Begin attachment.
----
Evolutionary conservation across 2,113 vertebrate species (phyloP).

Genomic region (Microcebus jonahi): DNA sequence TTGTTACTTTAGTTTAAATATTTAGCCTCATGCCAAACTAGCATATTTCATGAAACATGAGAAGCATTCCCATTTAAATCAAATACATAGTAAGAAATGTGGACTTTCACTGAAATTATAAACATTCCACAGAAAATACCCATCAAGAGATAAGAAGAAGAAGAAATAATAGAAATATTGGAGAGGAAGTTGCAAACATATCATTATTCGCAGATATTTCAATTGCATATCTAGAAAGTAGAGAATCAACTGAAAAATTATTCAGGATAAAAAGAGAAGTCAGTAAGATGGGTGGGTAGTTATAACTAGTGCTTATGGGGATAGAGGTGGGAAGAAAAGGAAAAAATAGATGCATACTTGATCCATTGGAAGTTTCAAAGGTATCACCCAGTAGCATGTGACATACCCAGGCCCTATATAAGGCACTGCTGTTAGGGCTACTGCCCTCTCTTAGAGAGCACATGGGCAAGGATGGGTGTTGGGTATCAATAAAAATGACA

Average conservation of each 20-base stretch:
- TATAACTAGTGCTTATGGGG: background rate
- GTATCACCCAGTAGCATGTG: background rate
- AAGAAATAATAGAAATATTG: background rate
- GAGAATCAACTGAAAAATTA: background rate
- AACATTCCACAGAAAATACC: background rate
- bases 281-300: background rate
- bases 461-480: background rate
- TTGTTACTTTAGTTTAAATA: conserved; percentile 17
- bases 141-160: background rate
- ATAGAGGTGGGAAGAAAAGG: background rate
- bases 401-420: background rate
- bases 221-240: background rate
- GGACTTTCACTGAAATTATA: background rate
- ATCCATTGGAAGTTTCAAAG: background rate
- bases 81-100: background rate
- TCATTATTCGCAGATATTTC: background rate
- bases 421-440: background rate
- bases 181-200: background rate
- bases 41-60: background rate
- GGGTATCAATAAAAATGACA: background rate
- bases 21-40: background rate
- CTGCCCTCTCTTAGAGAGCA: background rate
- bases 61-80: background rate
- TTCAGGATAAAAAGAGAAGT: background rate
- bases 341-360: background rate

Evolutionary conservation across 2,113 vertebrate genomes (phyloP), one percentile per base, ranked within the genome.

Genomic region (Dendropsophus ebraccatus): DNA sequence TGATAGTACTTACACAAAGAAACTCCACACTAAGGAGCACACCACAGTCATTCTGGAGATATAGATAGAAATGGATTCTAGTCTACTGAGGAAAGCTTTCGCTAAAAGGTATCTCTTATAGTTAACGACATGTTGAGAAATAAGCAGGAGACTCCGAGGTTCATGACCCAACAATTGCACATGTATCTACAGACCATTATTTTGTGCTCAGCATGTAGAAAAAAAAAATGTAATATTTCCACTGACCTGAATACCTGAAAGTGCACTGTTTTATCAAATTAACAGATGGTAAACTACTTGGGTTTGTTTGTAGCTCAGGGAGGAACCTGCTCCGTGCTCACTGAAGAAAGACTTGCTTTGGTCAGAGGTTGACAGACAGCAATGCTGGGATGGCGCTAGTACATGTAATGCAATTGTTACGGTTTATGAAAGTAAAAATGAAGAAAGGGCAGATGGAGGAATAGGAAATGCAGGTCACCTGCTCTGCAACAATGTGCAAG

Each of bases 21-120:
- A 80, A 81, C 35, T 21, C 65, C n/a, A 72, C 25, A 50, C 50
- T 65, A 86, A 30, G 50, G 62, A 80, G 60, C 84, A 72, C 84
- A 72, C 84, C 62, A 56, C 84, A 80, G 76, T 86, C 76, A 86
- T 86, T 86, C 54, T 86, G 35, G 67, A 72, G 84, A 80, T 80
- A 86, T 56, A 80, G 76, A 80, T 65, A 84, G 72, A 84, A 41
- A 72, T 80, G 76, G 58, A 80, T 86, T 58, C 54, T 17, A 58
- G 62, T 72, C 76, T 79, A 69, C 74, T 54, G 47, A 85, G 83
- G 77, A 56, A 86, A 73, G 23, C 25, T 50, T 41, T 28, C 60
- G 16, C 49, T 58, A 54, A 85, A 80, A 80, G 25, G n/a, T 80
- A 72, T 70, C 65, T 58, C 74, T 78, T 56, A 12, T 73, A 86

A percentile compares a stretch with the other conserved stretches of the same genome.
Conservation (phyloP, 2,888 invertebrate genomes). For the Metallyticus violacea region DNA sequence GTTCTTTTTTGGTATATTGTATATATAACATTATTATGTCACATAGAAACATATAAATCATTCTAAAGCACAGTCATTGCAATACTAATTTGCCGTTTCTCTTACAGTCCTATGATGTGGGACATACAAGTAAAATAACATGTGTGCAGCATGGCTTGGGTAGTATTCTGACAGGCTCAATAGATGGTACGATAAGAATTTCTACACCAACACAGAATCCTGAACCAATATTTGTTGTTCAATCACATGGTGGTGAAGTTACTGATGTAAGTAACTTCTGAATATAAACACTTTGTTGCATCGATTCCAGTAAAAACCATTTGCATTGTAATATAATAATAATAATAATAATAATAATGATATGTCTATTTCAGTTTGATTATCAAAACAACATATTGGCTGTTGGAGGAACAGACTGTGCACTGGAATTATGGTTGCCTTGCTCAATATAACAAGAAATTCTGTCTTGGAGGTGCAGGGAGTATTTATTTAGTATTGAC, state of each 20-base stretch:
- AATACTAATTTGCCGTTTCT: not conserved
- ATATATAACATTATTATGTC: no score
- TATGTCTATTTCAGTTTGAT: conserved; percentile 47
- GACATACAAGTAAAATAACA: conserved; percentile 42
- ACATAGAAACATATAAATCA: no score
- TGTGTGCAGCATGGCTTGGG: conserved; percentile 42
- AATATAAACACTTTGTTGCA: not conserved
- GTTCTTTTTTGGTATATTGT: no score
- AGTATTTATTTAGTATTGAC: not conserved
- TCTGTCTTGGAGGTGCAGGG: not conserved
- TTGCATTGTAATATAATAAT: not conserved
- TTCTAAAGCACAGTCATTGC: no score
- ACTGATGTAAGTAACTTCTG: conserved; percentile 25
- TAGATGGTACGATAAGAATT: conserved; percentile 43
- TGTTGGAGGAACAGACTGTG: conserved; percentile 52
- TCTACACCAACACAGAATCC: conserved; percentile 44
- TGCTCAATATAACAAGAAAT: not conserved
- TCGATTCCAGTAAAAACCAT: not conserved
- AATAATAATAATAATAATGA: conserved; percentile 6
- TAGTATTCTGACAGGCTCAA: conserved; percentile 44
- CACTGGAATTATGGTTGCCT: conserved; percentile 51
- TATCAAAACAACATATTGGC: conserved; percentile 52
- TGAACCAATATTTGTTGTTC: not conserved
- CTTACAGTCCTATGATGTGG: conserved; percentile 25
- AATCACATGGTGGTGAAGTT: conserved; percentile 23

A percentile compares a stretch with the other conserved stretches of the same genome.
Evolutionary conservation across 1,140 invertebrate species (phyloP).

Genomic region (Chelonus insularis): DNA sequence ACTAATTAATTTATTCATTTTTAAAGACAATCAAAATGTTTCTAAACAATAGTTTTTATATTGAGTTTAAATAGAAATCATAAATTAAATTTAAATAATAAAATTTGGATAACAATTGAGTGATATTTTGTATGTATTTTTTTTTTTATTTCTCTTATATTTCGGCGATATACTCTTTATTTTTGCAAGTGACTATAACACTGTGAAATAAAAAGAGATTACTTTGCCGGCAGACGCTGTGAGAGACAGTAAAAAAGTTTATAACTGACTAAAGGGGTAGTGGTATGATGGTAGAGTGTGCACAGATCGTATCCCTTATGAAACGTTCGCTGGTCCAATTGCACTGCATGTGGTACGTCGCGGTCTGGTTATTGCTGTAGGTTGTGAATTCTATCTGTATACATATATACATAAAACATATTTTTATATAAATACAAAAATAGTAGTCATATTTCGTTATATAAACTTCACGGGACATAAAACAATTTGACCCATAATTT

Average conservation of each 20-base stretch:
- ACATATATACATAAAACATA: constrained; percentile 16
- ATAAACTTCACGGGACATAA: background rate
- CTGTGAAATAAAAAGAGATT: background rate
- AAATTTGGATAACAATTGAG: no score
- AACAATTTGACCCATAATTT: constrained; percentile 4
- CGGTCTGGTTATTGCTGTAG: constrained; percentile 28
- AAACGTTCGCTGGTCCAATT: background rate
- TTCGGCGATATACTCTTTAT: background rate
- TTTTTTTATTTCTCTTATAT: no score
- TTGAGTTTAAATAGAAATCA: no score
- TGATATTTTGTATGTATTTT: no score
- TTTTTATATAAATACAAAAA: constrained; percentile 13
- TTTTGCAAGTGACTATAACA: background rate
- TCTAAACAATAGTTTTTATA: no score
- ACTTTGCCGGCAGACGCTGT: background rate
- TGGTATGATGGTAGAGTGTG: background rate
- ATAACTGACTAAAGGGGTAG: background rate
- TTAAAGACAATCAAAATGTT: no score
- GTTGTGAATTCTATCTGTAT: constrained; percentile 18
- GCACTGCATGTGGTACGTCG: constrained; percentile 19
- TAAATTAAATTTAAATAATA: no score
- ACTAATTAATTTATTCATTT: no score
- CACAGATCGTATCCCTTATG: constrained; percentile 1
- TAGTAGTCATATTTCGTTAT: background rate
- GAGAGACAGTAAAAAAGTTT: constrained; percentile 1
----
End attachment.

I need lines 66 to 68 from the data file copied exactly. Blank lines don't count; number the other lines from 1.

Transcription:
- TGAACCAATATTTGTTGTTC: not conserved
- CTTACAGTCCTATGATGTGG: conserved; percentile 25
- AATCACATGGTGGTGAAGTT: conserved; percentile 23